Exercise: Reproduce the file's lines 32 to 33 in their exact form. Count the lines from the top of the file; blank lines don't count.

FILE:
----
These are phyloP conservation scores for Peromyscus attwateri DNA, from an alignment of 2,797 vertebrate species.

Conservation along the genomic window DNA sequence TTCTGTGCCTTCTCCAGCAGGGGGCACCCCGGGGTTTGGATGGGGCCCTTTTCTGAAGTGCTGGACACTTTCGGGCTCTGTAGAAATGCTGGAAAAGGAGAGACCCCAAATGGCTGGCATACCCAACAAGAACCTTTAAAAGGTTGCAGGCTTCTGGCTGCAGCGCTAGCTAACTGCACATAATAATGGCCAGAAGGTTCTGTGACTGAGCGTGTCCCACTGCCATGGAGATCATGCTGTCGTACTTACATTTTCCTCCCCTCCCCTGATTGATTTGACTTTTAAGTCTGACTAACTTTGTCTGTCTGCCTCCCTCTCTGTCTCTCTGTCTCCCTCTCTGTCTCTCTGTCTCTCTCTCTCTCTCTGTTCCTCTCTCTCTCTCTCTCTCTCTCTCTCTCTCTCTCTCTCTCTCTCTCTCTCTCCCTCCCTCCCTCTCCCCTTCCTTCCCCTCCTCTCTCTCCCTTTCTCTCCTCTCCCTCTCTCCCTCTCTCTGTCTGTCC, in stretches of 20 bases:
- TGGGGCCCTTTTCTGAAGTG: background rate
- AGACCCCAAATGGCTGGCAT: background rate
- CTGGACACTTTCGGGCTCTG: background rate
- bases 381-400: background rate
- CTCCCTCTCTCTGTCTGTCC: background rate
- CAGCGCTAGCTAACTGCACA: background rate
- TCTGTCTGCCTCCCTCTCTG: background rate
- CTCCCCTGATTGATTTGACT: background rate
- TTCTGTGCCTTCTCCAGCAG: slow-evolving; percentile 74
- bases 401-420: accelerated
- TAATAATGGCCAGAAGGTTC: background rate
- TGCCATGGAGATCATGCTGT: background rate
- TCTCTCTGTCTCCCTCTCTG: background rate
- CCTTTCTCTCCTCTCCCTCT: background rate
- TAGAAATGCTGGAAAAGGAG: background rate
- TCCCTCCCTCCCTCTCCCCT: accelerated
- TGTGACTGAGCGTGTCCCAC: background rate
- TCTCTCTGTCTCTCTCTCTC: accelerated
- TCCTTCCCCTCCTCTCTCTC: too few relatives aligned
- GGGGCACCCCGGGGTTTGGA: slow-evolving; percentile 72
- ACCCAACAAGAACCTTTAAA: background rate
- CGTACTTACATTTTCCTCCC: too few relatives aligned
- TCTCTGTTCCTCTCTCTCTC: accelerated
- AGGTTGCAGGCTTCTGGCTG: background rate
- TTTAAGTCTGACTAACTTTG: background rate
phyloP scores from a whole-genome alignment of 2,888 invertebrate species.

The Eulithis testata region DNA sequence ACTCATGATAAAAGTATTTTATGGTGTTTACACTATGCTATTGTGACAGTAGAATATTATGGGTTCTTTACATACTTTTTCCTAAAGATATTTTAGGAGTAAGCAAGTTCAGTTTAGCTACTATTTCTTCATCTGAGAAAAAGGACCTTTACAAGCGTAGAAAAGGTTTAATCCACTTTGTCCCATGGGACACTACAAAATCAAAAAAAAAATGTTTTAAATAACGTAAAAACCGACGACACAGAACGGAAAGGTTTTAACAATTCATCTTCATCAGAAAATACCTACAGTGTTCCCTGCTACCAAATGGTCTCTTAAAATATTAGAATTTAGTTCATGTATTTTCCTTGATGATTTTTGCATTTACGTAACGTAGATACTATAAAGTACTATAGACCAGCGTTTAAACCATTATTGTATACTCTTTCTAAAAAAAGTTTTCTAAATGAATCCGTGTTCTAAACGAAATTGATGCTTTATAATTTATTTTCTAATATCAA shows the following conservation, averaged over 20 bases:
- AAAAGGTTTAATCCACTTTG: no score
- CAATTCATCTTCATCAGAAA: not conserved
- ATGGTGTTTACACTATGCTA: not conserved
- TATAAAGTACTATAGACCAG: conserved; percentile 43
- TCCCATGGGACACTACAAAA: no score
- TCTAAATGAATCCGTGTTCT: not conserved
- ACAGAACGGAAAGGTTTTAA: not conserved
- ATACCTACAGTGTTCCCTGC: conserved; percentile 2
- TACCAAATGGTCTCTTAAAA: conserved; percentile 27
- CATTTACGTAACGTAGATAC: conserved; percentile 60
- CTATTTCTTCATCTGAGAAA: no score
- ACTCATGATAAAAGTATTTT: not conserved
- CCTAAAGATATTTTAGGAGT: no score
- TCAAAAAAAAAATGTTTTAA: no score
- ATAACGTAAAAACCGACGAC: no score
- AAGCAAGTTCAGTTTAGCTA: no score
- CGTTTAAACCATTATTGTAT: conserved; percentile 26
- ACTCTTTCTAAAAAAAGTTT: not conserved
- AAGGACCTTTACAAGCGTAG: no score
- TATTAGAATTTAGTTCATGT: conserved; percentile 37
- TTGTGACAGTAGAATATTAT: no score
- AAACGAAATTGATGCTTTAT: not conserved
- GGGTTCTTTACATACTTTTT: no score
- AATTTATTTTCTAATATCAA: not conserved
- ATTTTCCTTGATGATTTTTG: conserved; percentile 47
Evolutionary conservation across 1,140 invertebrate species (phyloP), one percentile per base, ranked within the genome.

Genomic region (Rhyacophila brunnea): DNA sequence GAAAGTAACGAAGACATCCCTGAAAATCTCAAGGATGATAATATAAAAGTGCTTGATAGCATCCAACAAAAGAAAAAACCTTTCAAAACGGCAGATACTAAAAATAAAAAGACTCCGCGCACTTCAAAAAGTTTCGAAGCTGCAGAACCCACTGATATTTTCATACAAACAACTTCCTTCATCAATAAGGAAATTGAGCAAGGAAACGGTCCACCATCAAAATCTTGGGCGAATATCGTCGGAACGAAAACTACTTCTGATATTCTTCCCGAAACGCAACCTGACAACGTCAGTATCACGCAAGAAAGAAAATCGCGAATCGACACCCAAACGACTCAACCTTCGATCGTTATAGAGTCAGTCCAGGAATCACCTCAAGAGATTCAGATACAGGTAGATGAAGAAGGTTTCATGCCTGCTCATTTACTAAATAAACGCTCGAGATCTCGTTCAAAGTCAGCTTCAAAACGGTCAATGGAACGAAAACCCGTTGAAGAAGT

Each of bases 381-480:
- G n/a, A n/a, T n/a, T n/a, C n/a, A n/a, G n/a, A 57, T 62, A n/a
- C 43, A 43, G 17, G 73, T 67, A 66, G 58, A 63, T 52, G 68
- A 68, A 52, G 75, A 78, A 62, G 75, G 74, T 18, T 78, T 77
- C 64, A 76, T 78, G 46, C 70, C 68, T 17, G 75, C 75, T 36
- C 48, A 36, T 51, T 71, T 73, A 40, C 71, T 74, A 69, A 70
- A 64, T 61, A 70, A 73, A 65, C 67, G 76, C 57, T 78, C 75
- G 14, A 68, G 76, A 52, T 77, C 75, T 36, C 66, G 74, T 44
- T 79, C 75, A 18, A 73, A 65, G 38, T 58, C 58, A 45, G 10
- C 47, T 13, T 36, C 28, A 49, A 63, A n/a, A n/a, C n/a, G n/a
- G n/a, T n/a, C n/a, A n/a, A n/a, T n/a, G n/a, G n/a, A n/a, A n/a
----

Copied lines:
- ATGGTGTTTACACTATGCTA: not conserved
- TATAAAGTACTATAGACCAG: conserved; percentile 43